U.S. farmers are expected to plant 93.6 million acres of corn this year, an increase of 6 percent from 2015 if they follow through on what they told USDA’s National Agricultural Statistics Service for its March 31 Planting Intentions Report.
Growers could also plant an estimated 82.2 million acres of soybeans, which would be down only slightly from 2015 when they were expected to plant a record 84.6 million acres. They actually planted 82.6 million acres, according to NASS.
The corn numbers caught most analysts, including USDA Chief Economist Robert Johansson, by surprise. Johansson had been predicting 90 million acres of corn for 2016 rather than the 93.6 million acres reported by farmers responding to USDA’s first crop production report survey of the year.
“Corn up by 5.6 million acres is a big number,” he said. Even with average yields “that would put us around 14 billion bushels for 2016 or a little bit above that with normal weather. Obviously, a lot can happen going forward but it’s hard to say right now what that will mean for expected prices.”
Near-term, corn futures fell, partly due to the higher acreage forecasts and also because USDA forecast corn stocks of 7.8 billion bushels, as of April 1, which would be the second highest on record.
11 percent more cotton acres
U.S. cotton acreage is projected to reach 9.56 million acres or 11 percent more than in 2015, which was the smallest U.S. cotton crop since the payment-in-kind-program year of 1983. Analysts have been expecting an increase in cotton plantings in 2016 because of the lower prices for competing crops being offered for 2016.
The 5.6-million-acre increase in corn plantings forecast for 2016 would put U.S. corn acres at their highest level since 2013. The 93.6 million would also be the third-largest U.S. corn acreage planted since 1944.
Not surprisingly to those who have watched the shift to corn in the Mid-South the largest percentage increases are expected in the states of Arkansas, Louisiana and Mississippi. Arkansas’ corn acres could rise from 2015’s 460,000 to 790,000; Louisiana’s from 400,000 to 730,000; and Mississippi’s from 510,000 to 800,000.
Whether Louisiana’s total will reach that level is subject to question because of the unusual amounts of rain that have fallen there in recent days. “Many fields were flooded for quite some time, and some of them are still holding water,” says Dan Fromme, Extension corn specialist for Louisiana. “Obviously, those fields will have to be replanted.”
Regardless of the weather problems, U.S. farmers are expecting to have an ample supply of corn by the end of the 2016 harvest,” said National Corn Growers Association President Chip Bowling.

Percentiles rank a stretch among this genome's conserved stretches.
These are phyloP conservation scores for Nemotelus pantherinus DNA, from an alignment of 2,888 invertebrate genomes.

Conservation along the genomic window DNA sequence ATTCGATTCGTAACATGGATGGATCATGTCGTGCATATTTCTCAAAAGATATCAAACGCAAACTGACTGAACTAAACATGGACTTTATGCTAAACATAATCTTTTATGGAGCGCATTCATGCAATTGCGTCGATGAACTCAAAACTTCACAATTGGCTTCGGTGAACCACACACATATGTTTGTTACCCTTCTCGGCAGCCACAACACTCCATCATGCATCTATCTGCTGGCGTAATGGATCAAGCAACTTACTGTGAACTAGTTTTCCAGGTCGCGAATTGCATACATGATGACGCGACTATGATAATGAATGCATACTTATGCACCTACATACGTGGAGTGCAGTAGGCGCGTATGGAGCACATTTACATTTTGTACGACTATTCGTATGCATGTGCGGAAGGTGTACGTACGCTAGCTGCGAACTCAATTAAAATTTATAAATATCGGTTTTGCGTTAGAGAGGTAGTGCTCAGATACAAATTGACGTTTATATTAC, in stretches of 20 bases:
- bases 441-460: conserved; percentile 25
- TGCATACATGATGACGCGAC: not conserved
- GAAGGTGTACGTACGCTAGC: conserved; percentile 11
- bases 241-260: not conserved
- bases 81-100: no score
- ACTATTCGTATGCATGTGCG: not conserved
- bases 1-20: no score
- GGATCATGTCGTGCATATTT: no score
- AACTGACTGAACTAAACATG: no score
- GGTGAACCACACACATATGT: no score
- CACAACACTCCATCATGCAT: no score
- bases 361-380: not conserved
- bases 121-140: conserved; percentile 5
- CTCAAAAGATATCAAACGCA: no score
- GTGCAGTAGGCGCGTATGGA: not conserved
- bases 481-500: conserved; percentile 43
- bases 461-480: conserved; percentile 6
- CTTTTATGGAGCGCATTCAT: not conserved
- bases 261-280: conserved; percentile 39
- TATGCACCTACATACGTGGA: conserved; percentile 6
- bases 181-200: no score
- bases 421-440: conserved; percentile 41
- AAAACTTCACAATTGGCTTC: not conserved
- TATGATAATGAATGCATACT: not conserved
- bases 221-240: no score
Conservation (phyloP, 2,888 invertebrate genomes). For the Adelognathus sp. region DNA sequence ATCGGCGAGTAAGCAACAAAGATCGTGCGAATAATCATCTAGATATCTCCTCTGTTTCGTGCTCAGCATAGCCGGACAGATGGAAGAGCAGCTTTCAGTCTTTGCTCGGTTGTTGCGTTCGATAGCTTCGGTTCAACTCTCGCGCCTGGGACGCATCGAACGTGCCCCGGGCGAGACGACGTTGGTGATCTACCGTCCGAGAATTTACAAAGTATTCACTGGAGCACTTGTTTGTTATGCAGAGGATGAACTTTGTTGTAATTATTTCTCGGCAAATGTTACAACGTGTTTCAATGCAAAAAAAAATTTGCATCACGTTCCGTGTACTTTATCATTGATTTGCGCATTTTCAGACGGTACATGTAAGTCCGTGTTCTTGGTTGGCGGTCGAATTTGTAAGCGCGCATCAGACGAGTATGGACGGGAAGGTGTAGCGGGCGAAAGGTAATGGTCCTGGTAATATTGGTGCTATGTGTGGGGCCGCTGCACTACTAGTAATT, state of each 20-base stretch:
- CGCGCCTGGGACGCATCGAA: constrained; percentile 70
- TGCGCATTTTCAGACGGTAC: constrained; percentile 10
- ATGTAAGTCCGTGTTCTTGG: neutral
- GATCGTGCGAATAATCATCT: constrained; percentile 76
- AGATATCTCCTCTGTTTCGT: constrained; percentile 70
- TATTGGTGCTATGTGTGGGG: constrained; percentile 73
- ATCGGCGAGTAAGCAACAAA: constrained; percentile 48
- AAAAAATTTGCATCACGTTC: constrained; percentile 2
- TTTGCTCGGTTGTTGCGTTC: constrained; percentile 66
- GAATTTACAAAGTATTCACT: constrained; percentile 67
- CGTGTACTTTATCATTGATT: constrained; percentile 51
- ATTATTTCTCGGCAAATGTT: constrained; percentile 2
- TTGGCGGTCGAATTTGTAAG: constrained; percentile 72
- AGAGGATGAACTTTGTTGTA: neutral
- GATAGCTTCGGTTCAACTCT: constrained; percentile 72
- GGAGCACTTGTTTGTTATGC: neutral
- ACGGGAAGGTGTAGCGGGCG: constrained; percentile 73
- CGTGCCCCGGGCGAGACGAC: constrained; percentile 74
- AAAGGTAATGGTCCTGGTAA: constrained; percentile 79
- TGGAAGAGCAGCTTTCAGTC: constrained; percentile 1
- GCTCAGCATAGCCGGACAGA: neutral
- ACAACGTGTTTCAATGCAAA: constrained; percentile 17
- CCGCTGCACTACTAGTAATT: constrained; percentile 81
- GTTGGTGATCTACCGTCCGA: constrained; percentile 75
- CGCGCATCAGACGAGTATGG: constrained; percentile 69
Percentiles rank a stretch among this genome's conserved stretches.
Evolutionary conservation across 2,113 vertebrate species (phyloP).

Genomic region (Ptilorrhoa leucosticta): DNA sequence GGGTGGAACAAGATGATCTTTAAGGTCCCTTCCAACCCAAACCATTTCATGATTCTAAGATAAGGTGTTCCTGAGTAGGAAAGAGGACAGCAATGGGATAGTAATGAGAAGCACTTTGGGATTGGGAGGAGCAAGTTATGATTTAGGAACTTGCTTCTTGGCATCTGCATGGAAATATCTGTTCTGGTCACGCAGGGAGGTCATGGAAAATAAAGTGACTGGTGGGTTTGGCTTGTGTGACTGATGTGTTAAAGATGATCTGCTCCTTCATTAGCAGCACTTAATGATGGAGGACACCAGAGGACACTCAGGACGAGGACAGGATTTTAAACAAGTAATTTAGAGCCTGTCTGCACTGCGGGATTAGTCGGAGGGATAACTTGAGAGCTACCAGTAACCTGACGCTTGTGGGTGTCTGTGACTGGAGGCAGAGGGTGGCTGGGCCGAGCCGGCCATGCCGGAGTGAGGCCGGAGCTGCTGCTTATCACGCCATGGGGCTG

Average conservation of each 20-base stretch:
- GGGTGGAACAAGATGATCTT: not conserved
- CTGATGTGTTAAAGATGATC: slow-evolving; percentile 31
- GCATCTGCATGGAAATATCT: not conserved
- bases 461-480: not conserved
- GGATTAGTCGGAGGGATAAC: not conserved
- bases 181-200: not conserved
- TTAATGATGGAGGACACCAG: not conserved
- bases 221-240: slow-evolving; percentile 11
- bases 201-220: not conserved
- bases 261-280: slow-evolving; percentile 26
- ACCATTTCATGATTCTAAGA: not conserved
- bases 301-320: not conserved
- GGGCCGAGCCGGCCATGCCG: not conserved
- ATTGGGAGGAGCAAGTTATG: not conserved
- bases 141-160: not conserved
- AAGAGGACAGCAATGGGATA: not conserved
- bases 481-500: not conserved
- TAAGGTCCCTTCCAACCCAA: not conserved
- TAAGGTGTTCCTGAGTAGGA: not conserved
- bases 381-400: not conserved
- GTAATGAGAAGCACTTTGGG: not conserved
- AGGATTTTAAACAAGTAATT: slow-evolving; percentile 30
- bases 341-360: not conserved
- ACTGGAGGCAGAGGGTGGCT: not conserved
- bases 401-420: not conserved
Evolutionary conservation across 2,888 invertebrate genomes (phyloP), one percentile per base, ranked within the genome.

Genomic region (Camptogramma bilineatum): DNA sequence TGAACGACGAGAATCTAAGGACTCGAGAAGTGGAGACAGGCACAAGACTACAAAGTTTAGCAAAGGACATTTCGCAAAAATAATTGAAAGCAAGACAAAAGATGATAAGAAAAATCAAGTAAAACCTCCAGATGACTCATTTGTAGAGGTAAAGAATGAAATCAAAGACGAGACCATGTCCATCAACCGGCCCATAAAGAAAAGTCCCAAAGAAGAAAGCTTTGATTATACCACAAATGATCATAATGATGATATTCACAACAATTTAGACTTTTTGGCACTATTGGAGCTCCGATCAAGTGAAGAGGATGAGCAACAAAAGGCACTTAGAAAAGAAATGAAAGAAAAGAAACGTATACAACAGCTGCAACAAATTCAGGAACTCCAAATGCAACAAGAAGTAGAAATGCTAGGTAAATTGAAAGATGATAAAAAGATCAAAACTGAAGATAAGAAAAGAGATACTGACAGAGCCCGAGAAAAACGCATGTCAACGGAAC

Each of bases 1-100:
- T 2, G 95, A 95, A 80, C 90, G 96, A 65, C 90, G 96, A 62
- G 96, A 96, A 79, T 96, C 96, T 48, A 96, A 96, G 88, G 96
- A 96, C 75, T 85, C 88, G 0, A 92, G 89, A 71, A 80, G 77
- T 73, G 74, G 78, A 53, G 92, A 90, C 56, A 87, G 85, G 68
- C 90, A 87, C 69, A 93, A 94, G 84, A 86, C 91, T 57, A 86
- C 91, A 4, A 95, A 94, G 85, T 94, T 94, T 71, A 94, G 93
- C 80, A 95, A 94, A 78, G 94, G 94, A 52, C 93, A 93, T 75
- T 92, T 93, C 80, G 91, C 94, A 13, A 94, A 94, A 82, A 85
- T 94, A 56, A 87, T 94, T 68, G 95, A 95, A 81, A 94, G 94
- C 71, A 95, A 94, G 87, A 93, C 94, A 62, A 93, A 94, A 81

Ample corn supplies for 2016
“While many factors may change the reality on the ground as planting progresses, American corn supplies should remain ample for the year to come. Given the impact this continues to have on prices, the work being done at NCGA to grow demand will prove even more important as we work to find markets for our product and remain profitable into the future.”
Of the major corn-producing states, the largest increases in planted acreage are expected to be in Kansas, North Dakota, Iowa and Illinois. No major corn-producing states expect decreases in acreage from what was planted in 2015.
The biggest decline is occurring in the U.S. wheat crop, which is forecast at 49.6 million acres, a 9-percent decrease from 2015. The winter wheat crop, at 36.2 million acres, is down 8 percent from last year and down 1 percent from earlier estimates.
U.S. rice producers are expected to increase their plantings by 17 percent to 3.06 million in 2016, again because of the lack of good prices for alternative crops. See http://deltafarmpress.com/rice/robert-coats-analysis-usdas-2016-prospective-planting-report
Of the rice-producing states Mississippi is expected to have the largest percentage increase of 47 percent from 150,000 to 220,000 acres followed by Texas at 42 percent from 133,000 to 189,000 acres.
Grain sorghum acreage dropping
The Mid-South’s move to grain sorghum also appears to be abating with USDA predicting milo acres will fall 15 percent from 2015’s 8.46 million to 7.22 million acres. Grain sorghum plantings are expected to decline by 69, 14 and 58 percent in Arkansas, Louisiana and Mississippi from 2015 to 2016.
Acreage for the crop increased significantly last spring because grain sorghum could be contracted at a premium to corn after China began importing significant amounts of it rather than buy GMO corn.
With the slowdown in Chinese economic growth and the buildup of its own stocks, Chinese officials have been buying smaller amounts of almost every commodity the U.S. farm sector sells.
Peanut plantings are also forecast to decline across the U.S. with growers seeding 1.48 million acres, down 9 percent from 2015’s 1.63 million. Observers had expected peanut acres to remain high due to more favorable provisions for peanuts in the 2014 farm bill.
To view today’s USDA report, visit http://www.usda.gov/nass/PUBS/TODAYRPT/pspl0316.pdf.